5:00 AM
Is there any reason to think that Aut(Ell) is interesting?
(That is, nontrivial?)
I mean, other than -1 as an automorphism of every elliptic curve, which I suppose would make it something like the 2-group (Z/2)[1]
If I'm understanding this correctly.

Well, no - it would be very interesting if it were trivial, but also very interesting as a natural example of a 2-group if it were not
I think we may be talking at cross purposes

Maybe

Imagine the automorphism group of the coarse moduli space of curves (let's magic away problems here), as a scheme
brb

so can I do some sanity checks here

5:04 AM
if I just have a scheme considered as a stack, what is this automorphism 2-group?

just the automorphism group as a scheme

yes ok great

So given a stack X with a coarse moduli space M, we get a map from the automorphism 2-group of X to the automorphism group of M

Does the coarse moduli space have any nontrivial automorphisms?

That's a good question.

5:07 AM
I don't think it does.
I could be wrong, though

Hm, ok

can you just pretend any such automorphism would have to be a Möbius transformation fixing 0, 1728 and infinity and so is the identity?

I don't know
And I probably want to not just work over C here

yeah ok sure

Otherwise I'm only considering the fibre of Ell over C, and perhaps there it is rigid, but over other rings there may be more automorphisms

5:12 AM

Well, that's the joy of MO

argh, curiosity + autosignin

Hi @TylerLawson.
We're trying to figure out whether the automorphism group of the coarse moduli space of elliptic curves is nontrivial
As a first step to asking about the autoequivalence 2-group of the stack Ell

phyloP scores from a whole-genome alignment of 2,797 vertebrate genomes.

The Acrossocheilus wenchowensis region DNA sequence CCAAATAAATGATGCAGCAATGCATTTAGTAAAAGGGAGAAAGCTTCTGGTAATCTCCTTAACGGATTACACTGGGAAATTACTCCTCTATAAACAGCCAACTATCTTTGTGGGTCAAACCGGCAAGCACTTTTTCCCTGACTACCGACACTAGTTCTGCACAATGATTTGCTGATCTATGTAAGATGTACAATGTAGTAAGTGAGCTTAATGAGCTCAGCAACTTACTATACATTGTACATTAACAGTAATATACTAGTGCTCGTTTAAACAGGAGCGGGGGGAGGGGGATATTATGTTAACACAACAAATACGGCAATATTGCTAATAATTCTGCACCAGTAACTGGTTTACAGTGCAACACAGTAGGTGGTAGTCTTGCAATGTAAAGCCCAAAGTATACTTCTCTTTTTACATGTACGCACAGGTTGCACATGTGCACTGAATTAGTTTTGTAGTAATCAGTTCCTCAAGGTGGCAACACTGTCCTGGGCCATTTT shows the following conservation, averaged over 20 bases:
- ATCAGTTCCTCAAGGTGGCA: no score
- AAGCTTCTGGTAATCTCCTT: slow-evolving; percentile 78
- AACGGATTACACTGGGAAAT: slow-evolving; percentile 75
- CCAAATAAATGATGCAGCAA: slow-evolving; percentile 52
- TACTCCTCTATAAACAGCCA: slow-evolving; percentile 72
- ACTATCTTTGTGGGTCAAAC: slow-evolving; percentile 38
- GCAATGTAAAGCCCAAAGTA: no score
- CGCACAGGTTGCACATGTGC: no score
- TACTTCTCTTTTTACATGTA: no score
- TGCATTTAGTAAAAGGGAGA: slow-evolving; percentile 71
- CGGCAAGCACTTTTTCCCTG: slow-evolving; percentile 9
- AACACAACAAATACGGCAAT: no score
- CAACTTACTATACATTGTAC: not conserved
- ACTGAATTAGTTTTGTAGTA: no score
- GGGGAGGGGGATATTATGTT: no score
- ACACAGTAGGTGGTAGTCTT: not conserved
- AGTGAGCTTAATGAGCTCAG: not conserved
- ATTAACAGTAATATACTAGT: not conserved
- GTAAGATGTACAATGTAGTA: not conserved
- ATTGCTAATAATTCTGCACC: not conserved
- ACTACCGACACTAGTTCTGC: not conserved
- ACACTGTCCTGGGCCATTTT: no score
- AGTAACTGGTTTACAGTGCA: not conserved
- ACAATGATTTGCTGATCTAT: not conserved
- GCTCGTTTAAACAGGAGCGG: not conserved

Autoorphism group or groupoid?

First the automorphism group of the moduli space (ignoring everything but its scheme structure)

5:15 AM
The coarse moduli is P^1 over Z, so it has a PGL_2(Z) action.

Excellent!

Err, PSL_2(Z). Sorry.

So Aut(Ell) should be highly nontrivial

Automorphisms of the moduli stack are going to preserve the divisors that have points with larger automorphism groups.
Namely those with j-invariant 0 and 1728.

Yes, that is true

5:17 AM
From a practical point of view this means that you only have a very narrow possible range of automorphisms left.

So what possible automorphism groups are there for elliptic curves?

More than that, right? Elliptic curves over finite fields can have lots of nontrivial automorphism rings.
Err, endomorphism rings.

Well, there's a range of them. But the points with large Aut-groups are all defined by choise of (a prime) + (a j-invariant)
So if we only know that j=0 and j=1728 are fixed, then the primes are also fixed
and so I think that we don't gain new information there.

Ah, I see. I think.

More to the point, the set of C-points of P^1 is dense in P^1_Z, and so auts that fix the complex points also fix P^1_Z.

5:21 AM